Following the McGowan Government’s announcement of the February 5 plan to open Western Australia to the rest of the country, and the world, the race now appears to be on to get areas with low vaccination rates vaccinated.

Key regions of the Pilbara, Kimberley and Goldfields all sit well below an 80 per cent vaccination rate, and should they not reach that milestone by February 5, they will be subject to further restrictions that the rest of the state will not, including restricted travel and mask-wearing.

These potential measures would be removed once required vaccination levels are reached.

At the time of the announcement, the Indigenous vaccination rate in WA sat at 57 per cent.

In response to the low rate, the state government has committed to a range of initiatives to increase vaccination uptake in Indigenous communities.

These include significant media and communications activities across online platforms, as well targeted vaccination clinic days for improved access and attendance of First Nations People at clinics. These clinic days include Welcome to Country ceremonies and local leaders and high-profile Indigenous sportspeople in attendance.

Further distribution of culturally appropriate information and education about COVID-19 vaccinations have become a mainstay of the WA Government’s response.

This distribution has come through radio interviews, information sheets in language, both existing and newly created which has all been assisted by Schools, TAFE and Universities for their Indigenous students and staff in particular. Further, Noongar radio advertisements have been aired by the Derbarl Yerrigan Health Service, supported by WA health.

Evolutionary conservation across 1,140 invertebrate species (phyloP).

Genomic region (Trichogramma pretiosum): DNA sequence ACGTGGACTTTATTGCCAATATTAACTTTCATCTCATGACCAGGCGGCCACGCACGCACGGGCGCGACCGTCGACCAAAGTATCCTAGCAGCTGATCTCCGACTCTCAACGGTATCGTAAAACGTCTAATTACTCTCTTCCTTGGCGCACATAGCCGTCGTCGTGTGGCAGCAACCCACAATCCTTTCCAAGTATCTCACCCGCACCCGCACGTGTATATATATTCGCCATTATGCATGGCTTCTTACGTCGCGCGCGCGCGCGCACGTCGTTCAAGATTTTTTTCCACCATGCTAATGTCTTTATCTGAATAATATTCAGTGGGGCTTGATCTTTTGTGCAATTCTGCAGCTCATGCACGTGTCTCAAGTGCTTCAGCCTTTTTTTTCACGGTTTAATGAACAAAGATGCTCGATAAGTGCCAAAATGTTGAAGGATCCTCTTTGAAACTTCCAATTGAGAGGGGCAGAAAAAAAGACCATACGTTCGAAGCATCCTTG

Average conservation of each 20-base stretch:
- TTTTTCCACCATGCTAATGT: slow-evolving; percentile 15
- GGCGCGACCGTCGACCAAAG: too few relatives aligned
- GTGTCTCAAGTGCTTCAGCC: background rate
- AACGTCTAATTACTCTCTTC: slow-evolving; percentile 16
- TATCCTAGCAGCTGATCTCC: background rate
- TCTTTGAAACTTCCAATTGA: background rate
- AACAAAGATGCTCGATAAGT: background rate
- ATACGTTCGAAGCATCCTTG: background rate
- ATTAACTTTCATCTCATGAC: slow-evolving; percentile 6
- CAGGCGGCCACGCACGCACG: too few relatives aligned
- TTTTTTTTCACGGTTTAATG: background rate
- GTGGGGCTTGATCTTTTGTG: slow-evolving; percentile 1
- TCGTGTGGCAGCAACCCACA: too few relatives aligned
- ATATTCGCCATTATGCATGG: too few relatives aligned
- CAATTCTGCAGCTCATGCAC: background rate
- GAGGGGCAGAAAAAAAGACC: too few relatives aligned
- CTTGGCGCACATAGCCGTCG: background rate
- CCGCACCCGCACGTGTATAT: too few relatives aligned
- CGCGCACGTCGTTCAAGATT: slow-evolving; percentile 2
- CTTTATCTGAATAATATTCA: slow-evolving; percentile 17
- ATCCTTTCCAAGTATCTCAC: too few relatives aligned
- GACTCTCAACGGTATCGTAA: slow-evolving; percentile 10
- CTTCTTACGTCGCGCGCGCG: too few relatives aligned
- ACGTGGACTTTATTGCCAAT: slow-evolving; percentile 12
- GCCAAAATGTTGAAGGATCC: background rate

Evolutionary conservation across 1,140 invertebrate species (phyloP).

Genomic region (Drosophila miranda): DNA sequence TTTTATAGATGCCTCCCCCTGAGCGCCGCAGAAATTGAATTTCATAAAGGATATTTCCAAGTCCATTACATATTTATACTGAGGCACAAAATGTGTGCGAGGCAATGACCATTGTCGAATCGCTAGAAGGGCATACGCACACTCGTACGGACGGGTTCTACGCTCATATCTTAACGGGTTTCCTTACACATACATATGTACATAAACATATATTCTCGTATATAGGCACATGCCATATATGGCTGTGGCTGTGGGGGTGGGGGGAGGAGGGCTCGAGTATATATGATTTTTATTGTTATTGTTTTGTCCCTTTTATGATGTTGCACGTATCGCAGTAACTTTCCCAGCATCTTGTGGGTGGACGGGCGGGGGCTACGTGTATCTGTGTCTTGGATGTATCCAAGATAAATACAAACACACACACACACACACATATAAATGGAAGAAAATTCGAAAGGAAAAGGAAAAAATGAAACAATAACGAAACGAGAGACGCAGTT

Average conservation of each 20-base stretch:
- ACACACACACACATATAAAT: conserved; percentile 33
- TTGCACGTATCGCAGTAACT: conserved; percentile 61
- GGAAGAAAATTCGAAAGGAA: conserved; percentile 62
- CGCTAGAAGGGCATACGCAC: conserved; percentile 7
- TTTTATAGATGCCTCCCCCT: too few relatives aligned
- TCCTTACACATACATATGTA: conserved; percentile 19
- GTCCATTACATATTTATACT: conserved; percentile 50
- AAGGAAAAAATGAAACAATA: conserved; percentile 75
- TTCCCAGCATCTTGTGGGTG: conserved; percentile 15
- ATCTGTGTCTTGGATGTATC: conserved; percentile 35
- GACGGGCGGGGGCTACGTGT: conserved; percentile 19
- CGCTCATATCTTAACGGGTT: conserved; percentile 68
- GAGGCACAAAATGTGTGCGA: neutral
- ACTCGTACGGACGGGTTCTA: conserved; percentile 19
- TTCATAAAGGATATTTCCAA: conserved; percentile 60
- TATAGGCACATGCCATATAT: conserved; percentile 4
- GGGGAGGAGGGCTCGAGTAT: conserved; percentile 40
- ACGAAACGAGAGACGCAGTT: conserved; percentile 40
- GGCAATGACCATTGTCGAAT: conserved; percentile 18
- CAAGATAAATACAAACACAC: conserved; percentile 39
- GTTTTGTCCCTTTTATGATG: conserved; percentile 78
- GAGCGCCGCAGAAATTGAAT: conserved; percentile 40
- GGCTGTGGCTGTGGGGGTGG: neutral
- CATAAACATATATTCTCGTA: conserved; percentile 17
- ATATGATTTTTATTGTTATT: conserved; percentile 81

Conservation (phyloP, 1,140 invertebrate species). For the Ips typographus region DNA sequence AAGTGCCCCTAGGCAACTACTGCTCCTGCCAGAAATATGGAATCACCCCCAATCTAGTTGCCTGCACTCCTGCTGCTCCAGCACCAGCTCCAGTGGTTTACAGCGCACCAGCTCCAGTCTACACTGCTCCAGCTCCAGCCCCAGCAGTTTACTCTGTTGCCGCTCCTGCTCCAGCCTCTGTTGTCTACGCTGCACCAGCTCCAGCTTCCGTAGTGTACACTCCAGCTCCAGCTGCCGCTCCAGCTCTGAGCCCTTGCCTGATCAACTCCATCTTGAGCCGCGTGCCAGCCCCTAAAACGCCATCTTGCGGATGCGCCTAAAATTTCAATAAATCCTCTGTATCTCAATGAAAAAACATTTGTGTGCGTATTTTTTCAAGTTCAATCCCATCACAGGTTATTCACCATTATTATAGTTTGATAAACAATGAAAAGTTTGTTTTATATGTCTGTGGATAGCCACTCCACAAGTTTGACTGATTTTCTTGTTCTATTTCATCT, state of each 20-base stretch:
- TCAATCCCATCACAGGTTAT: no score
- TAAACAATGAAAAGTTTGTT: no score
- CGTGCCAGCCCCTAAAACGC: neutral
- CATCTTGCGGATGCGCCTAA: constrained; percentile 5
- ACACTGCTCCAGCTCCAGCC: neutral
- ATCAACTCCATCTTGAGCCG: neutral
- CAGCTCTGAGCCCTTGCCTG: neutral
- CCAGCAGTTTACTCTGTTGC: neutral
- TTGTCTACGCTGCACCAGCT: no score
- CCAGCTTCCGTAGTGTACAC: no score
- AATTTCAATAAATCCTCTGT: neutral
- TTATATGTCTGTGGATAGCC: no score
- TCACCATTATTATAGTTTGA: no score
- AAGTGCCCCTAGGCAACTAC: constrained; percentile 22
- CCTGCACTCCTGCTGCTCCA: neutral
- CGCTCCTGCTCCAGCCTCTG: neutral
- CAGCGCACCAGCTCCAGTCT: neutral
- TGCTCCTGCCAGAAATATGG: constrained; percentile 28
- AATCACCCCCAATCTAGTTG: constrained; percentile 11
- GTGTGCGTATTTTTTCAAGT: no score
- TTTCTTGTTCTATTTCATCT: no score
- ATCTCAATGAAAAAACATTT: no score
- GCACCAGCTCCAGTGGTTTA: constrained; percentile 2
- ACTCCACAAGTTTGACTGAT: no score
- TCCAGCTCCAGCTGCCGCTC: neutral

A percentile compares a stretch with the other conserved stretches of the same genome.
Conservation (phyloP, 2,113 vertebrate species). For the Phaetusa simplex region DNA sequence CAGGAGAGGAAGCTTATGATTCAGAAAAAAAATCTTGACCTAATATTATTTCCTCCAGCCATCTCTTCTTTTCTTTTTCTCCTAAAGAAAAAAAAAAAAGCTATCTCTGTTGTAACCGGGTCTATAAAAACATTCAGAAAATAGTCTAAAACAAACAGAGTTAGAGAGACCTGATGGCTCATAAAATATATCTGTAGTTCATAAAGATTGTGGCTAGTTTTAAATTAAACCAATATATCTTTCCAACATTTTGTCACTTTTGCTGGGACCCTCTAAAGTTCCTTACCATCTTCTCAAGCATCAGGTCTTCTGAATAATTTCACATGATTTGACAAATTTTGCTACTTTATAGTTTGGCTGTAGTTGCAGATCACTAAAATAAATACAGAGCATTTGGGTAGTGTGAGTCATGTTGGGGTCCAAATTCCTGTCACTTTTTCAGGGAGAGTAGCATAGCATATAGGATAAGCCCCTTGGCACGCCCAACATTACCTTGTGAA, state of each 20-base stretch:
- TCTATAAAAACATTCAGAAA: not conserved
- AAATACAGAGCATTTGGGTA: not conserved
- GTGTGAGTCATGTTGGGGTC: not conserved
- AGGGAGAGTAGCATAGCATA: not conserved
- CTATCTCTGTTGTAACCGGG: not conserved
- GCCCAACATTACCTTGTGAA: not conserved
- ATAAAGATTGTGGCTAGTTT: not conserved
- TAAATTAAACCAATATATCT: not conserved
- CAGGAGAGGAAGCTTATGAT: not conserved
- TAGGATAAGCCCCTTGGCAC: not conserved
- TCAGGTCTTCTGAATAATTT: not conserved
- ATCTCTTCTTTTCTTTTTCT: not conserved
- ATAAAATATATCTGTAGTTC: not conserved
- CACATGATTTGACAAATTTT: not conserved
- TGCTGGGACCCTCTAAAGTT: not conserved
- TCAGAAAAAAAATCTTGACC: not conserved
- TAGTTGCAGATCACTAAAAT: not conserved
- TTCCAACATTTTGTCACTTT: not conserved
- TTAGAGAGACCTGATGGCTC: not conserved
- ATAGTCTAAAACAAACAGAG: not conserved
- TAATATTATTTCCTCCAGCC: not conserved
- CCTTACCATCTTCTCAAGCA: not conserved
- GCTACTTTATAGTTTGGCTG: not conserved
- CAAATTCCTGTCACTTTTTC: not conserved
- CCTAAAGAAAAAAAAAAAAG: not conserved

Health providers have also been distributing information and communicating the need for vaccinations in the community.

“We have a responsibility to protect and safeguard our Aboriginal people and communities, so they can remain safe and strong,” Deputy Premier and Minister for Health, Roger Cook said in November.

Despite the recent increase in the vaccination rates of Indigenous Western Australians, the lagging of First Nations communities behind the rest of the state presents a significant issue that requires more action in need of addressing an issue before the expected cases of COVID-19 enter the state upon its opening.

WA Premier Mark McGowan commented that “while information about Omicron is still preliminary, it is clear that vaccination – including the third dose – is absolutely crucial in combatting it”.

Should the community not acquire significant vaccinations by that point, larger issues caused by the virus will present challenges not yet faced by a state which has for the most part successfully avoided large scale outbreaks seen in other states and territories.

To find where you can get vaccinated and to book online please visit

By Aaron Bloch